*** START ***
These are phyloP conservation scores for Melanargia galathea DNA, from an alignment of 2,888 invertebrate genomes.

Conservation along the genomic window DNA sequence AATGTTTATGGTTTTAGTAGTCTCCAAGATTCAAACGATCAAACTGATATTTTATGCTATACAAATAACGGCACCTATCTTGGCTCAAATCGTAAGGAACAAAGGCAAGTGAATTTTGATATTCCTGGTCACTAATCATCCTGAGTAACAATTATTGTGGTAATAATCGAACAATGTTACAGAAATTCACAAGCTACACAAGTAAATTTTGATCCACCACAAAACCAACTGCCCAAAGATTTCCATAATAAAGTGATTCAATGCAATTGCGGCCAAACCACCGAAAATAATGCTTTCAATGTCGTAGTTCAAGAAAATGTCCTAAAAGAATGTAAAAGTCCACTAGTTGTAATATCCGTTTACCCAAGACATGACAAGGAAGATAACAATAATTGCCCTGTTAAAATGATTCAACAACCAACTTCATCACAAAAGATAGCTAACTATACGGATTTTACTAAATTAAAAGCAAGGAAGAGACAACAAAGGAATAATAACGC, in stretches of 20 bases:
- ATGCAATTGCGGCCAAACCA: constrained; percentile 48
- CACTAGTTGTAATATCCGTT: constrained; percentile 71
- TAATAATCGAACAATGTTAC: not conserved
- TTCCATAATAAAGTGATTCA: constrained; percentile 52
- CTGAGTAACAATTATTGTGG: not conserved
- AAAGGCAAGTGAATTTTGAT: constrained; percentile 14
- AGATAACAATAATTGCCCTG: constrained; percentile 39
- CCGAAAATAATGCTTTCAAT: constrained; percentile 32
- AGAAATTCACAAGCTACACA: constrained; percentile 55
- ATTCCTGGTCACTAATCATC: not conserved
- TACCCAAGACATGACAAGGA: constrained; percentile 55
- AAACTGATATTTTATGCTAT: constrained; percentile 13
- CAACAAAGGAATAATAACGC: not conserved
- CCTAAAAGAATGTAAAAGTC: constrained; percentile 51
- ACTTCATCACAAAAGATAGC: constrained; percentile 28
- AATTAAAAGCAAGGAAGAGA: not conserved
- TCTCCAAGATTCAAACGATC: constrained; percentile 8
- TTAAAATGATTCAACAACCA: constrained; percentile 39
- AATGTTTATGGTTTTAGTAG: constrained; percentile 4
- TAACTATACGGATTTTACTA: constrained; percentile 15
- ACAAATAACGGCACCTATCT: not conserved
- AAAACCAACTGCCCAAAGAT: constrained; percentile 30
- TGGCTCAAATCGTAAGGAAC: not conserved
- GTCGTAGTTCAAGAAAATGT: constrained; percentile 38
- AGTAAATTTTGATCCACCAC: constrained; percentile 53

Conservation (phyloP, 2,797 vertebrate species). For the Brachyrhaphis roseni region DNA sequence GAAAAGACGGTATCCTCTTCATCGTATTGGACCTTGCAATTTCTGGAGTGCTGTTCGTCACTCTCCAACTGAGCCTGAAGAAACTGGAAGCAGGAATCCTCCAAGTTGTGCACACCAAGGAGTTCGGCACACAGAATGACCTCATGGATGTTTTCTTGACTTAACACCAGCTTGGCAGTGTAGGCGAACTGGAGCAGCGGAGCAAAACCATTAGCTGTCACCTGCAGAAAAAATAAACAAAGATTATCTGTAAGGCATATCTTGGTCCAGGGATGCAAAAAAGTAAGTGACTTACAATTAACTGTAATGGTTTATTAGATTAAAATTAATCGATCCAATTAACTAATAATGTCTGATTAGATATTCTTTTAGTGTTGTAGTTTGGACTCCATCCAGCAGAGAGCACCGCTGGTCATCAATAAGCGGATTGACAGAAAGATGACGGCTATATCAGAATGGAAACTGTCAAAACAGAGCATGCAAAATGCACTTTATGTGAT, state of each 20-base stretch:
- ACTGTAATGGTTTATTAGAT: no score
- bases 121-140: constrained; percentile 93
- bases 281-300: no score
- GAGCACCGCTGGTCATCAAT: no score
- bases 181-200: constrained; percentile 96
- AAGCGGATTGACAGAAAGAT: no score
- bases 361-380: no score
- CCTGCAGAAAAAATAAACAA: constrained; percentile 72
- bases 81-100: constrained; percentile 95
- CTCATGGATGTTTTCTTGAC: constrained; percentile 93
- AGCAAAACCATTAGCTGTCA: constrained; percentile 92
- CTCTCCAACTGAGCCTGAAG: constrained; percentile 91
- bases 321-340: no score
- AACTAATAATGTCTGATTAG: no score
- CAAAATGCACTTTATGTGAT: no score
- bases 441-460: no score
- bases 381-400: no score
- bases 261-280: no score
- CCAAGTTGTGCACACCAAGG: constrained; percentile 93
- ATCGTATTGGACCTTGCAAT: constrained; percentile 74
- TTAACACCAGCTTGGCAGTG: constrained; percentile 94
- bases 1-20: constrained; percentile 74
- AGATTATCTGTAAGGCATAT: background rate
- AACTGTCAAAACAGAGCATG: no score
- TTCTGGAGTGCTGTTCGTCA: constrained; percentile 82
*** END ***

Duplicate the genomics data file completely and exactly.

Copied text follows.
These are phyloP conservation scores for Melanargia galathea DNA, from an alignment of 2,888 invertebrate genomes.

Conservation along the genomic window DNA sequence AATGTTTATGGTTTTAGTAGTCTCCAAGATTCAAACGATCAAACTGATATTTTATGCTATACAAATAACGGCACCTATCTTGGCTCAAATCGTAAGGAACAAAGGCAAGTGAATTTTGATATTCCTGGTCACTAATCATCCTGAGTAACAATTATTGTGGTAATAATCGAACAATGTTACAGAAATTCACAAGCTACACAAGTAAATTTTGATCCACCACAAAACCAACTGCCCAAAGATTTCCATAATAAAGTGATTCAATGCAATTGCGGCCAAACCACCGAAAATAATGCTTTCAATGTCGTAGTTCAAGAAAATGTCCTAAAAGAATGTAAAAGTCCACTAGTTGTAATATCCGTTTACCCAAGACATGACAAGGAAGATAACAATAATTGCCCTGTTAAAATGATTCAACAACCAACTTCATCACAAAAGATAGCTAACTATACGGATTTTACTAAATTAAAAGCAAGGAAGAGACAACAAAGGAATAATAACGC, in stretches of 20 bases:
- ATGCAATTGCGGCCAAACCA: constrained; percentile 48
- CACTAGTTGTAATATCCGTT: constrained; percentile 71
- TAATAATCGAACAATGTTAC: not conserved
- TTCCATAATAAAGTGATTCA: constrained; percentile 52
- CTGAGTAACAATTATTGTGG: not conserved
- AAAGGCAAGTGAATTTTGAT: constrained; percentile 14
- AGATAACAATAATTGCCCTG: constrained; percentile 39
- CCGAAAATAATGCTTTCAAT: constrained; percentile 32
- AGAAATTCACAAGCTACACA: constrained; percentile 55
- ATTCCTGGTCACTAATCATC: not conserved
- TACCCAAGACATGACAAGGA: constrained; percentile 55
- AAACTGATATTTTATGCTAT: constrained; percentile 13
- CAACAAAGGAATAATAACGC: not conserved
- CCTAAAAGAATGTAAAAGTC: constrained; percentile 51
- ACTTCATCACAAAAGATAGC: constrained; percentile 28
- AATTAAAAGCAAGGAAGAGA: not conserved
- TCTCCAAGATTCAAACGATC: constrained; percentile 8
- TTAAAATGATTCAACAACCA: constrained; percentile 39
- AATGTTTATGGTTTTAGTAG: constrained; percentile 4
- TAACTATACGGATTTTACTA: constrained; percentile 15
- ACAAATAACGGCACCTATCT: not conserved
- AAAACCAACTGCCCAAAGAT: constrained; percentile 30
- TGGCTCAAATCGTAAGGAAC: not conserved
- GTCGTAGTTCAAGAAAATGT: constrained; percentile 38
- AGTAAATTTTGATCCACCAC: constrained; percentile 53

Conservation (phyloP, 2,797 vertebrate species). For the Brachyrhaphis roseni region DNA sequence GAAAAGACGGTATCCTCTTCATCGTATTGGACCTTGCAATTTCTGGAGTGCTGTTCGTCACTCTCCAACTGAGCCTGAAGAAACTGGAAGCAGGAATCCTCCAAGTTGTGCACACCAAGGAGTTCGGCACACAGAATGACCTCATGGATGTTTTCTTGACTTAACACCAGCTTGGCAGTGTAGGCGAACTGGAGCAGCGGAGCAAAACCATTAGCTGTCACCTGCAGAAAAAATAAACAAAGATTATCTGTAAGGCATATCTTGGTCCAGGGATGCAAAAAAGTAAGTGACTTACAATTAACTGTAATGGTTTATTAGATTAAAATTAATCGATCCAATTAACTAATAATGTCTGATTAGATATTCTTTTAGTGTTGTAGTTTGGACTCCATCCAGCAGAGAGCACCGCTGGTCATCAATAAGCGGATTGACAGAAAGATGACGGCTATATCAGAATGGAAACTGTCAAAACAGAGCATGCAAAATGCACTTTATGTGAT, state of each 20-base stretch:
- ACTGTAATGGTTTATTAGAT: no score
- bases 121-140: constrained; percentile 93
- bases 281-300: no score
- GAGCACCGCTGGTCATCAAT: no score
- bases 181-200: constrained; percentile 96
- AAGCGGATTGACAGAAAGAT: no score
- bases 361-380: no score
- CCTGCAGAAAAAATAAACAA: constrained; percentile 72
- bases 81-100: constrained; percentile 95
- CTCATGGATGTTTTCTTGAC: constrained; percentile 93
- AGCAAAACCATTAGCTGTCA: constrained; percentile 92
- CTCTCCAACTGAGCCTGAAG: constrained; percentile 91
- bases 321-340: no score
- AACTAATAATGTCTGATTAG: no score
- CAAAATGCACTTTATGTGAT: no score
- bases 441-460: no score
- bases 381-400: no score
- bases 261-280: no score
- CCAAGTTGTGCACACCAAGG: constrained; percentile 93
- ATCGTATTGGACCTTGCAAT: constrained; percentile 74
- TTAACACCAGCTTGGCAGTG: constrained; percentile 94
- bases 1-20: constrained; percentile 74
- AGATTATCTGTAAGGCATAT: background rate
- AACTGTCAAAACAGAGCATG: no score
- TTCTGGAGTGCTGTTCGTCA: constrained; percentile 82